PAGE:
At Tuskegee University, an architecture professor leverages historic preservation goals to meet community ones

These Walls Can Talk

At Tuskegee University, an architecture professor leverages historic preservation goals to meet community ones

Architecture students at Tuskegee University participate in a window restoration workshop. (Kwesi Daniels)

Traces of the past at Tuskegee University remind attentive students and visitors of the unique social conditions that produced the historic campus. Founded in 1881, the institution was built up by its first group of students and instructors. Their hands made the bricks and mixed the mortar, and if you look closely, you can find their fingerprints preserved in the building facades.

“Our campus is a living, organic entity because it was born out of the dirt and shaped by students and faculty,” said Kwesi Daniels, assistant professor of architecture at Tuskegee. “It’s alive, but it has been sitting dormant.” For four years, Daniels has worked to activate the school and community’s history, leading project-based learning and public workshops intended to stir up local investment in their preservation.

In Tuskegee, Alabama, where more than a quarter of the residents live in poverty and few employment opportunities exist outside of the university, Daniels sees an opportunity to get the local population involved in the region’s unique history. “As a National Historic Landmark, we have historic fabric [and] a community that’s in need of repair,” said Daniels. Given the resources accorded to landmarks, and their high visibility, he believes that historic preservation is uniquely equipped to give residents agency over their city.

A building falling apart at Tuskegee University
The Armstrong School (Courtesy Tuskegee University)

Daniels is currently working in Macon County, Alabama, to preserve the Armstrong School, the last remaining church school for African Americans in the area. He structured his design courses so as to capture the full arc of the process—from measurement to future planning. Students learned about construction documents to investigate and measure the building and produce a set of drawings. Subsequent coursework also had them write a landmarks nomination, create a stabilization plan, and furnish guidelines for how that building can be used after it’s been restored. Daniels also focused the students’ attention on the importance of outreach and gained the support of the University of Pennsylvania and community organizations around the county to help restore the Armstrong School.

Macon County has several other historic schools—called Rosenwald Schools—that are also in great need of repair. Built by Tuskegee University founder Booker T. Washington and Sears, Roebuck & Co. president Julius Rosenwald, the schools served rural Black communities and relied on community investment—often in the form of construction labor—for their success. Similarly, Daniels is helping to train community members to do preservation work themselves.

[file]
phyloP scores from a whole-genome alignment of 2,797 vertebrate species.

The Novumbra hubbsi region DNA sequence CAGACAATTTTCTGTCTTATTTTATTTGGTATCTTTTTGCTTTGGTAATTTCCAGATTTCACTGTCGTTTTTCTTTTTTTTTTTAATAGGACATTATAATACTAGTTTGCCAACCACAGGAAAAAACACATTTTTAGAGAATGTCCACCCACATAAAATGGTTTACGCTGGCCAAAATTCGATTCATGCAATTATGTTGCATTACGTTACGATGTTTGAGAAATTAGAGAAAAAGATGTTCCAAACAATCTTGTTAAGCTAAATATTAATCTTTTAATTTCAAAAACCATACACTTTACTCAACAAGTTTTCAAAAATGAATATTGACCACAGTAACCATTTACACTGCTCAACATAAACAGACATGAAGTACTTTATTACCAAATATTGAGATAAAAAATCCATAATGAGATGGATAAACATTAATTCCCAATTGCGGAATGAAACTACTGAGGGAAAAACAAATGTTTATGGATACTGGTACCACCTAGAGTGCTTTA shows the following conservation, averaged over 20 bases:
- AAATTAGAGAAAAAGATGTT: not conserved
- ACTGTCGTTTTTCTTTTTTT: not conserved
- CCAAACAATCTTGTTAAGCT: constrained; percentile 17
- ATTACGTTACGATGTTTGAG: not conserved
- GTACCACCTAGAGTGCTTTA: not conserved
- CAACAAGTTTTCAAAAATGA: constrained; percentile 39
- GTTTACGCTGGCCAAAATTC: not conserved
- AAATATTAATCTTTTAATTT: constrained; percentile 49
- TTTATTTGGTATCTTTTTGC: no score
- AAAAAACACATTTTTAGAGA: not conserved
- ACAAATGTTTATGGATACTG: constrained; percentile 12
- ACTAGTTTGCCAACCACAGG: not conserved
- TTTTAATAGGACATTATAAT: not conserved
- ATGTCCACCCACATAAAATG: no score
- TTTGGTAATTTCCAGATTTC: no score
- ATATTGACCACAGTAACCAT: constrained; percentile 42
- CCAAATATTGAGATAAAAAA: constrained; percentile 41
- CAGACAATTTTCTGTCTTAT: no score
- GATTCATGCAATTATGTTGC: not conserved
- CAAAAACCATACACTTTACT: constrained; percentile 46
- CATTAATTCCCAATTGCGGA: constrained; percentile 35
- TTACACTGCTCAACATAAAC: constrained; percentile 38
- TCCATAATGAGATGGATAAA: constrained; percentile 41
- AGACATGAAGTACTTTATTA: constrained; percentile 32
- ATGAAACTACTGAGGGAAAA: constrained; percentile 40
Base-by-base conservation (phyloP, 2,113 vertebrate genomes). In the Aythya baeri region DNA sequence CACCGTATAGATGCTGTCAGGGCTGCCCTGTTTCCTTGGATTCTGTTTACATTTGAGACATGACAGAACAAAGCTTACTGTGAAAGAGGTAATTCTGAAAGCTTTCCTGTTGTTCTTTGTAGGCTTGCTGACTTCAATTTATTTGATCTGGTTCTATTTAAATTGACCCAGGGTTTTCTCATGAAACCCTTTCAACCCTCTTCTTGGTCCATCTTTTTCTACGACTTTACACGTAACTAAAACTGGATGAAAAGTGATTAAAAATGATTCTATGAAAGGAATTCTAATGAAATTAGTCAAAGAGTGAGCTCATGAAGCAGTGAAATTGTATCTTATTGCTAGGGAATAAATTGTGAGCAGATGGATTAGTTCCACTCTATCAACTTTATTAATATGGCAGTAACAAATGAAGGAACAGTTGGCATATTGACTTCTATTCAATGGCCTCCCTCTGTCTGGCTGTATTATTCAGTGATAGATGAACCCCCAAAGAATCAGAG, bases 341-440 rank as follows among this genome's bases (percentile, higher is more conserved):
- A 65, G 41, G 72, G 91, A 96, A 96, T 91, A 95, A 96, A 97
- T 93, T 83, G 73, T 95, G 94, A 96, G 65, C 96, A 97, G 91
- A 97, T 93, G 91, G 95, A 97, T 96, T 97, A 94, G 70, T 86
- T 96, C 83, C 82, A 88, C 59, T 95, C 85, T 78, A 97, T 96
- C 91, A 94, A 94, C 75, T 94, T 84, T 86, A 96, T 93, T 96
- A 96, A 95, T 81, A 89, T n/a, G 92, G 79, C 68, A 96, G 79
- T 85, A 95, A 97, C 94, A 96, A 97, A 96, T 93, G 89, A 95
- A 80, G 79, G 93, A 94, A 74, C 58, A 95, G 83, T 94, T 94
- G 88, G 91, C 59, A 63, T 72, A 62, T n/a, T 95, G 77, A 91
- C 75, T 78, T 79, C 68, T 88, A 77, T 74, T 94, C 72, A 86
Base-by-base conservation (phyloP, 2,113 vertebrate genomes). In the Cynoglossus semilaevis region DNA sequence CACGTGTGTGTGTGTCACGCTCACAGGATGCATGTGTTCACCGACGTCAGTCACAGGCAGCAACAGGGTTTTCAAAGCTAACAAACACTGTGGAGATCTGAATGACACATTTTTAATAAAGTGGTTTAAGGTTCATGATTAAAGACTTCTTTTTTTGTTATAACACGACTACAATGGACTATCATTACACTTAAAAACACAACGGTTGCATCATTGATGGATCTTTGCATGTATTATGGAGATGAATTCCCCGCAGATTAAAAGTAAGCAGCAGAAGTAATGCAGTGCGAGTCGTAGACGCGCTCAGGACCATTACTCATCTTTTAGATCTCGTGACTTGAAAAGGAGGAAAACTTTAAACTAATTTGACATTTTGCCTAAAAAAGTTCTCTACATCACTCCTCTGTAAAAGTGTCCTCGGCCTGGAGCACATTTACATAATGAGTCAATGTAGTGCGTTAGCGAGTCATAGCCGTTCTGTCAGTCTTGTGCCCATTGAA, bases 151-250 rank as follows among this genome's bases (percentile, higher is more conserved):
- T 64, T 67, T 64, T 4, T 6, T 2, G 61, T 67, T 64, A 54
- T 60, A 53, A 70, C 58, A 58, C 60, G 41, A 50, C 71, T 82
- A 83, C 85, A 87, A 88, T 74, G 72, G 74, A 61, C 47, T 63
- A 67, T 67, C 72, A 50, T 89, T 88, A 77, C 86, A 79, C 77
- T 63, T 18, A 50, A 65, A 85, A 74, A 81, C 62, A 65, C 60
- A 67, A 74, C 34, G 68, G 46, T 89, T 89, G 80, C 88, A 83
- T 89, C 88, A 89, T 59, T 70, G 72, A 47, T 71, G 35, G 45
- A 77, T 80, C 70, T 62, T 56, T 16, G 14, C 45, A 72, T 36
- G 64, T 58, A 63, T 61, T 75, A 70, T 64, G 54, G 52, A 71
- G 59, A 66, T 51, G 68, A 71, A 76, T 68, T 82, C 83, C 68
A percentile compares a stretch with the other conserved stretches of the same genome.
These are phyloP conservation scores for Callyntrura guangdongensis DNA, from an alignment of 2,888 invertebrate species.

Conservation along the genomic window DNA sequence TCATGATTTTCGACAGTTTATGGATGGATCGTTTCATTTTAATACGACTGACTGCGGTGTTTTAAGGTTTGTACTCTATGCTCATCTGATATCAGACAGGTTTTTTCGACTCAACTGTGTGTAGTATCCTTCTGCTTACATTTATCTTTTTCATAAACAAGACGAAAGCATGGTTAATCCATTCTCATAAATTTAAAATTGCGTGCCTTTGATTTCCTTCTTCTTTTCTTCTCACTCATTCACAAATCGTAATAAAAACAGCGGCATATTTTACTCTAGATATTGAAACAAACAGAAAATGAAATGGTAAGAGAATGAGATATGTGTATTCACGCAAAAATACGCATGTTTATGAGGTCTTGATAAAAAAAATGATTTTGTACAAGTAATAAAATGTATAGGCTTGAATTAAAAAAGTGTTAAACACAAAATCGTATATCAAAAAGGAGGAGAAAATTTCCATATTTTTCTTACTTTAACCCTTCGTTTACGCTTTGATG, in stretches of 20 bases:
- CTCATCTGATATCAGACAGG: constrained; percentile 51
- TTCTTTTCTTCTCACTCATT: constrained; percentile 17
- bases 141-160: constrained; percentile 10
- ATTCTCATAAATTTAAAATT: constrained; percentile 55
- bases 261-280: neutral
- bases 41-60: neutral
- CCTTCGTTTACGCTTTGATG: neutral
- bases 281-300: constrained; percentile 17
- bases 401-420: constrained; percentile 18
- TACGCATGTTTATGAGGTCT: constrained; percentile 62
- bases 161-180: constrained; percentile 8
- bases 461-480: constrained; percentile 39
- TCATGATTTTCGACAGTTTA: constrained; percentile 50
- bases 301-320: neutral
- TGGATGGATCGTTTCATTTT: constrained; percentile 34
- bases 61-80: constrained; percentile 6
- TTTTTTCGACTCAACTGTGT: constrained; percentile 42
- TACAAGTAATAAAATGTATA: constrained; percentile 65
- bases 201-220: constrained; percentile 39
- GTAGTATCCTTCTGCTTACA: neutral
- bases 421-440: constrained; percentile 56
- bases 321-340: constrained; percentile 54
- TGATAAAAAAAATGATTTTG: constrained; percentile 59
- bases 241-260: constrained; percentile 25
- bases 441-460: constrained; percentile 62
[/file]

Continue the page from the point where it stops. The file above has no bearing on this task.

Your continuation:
Early on in his Tuskegee tenure (he joined the architecture school in 2017), Daniels began assembling a preservation workshop for students and volunteers. He focused specifically on the Shiloh Rosenwald School in Macon County, which required extensive window rehabilitation. Daniels also wanted students to learn brickmaking, citing its centrality to Tuskegee’s founding. “Washington learned how to make bricks, then taught students how to make bricks. And then at one point, the school was exporting over a million bricks a year, in addition to using bricks to build our campus,” he said. The resulting three-day workshop brought brick masons, students, and community members together with what Daniels calls “an all-star team” of preservation professionals.

“I’m watching them take lime and charcoal and mixing it with lime to create lime mortar. The brick masons gave a master class in how to ‘read’ bricks for the brick markings that tell you how it was made, and how you can even find the fingerprints in the brick,” recalled Daniels. “We saw our campus come alive.”

The 2018 workshop also brought to life the region’s history through an entire slew of programs, facilitated by how-tos on drone photography, hand measuring, and laser scanning. “Everything we’ve done since then, from documenting civil rights sites in Tuskegee and Montgomery to developing preservation plans for buildings on campus and around the community—and now a virtual tour of the campus and historic sites around our community—all of that is all in an outgrowth from snippets of that initial workshop,” said Daniels.

For him, and the growing movement of Black practitioners of historic preservation of which he is a part, the prevailing discourse must move from preserving buildings to preserving communities. Daniels goes further, however, with his “social sustainability” approach. “I see the work that we’re doing now as the integration of sustainability and preservation, because there’s nothing more sustainable than preserving a community and reusing old buildings,” he explained.

“A socially sustainable environment,” he added, “is one where the people who are living in that environment can continue to live in the place that they grew up, a stake of claim to that space.” By turning local residents’ attention to historic sites, Daniels’s work enables them to stake their claim to the community’s past and future.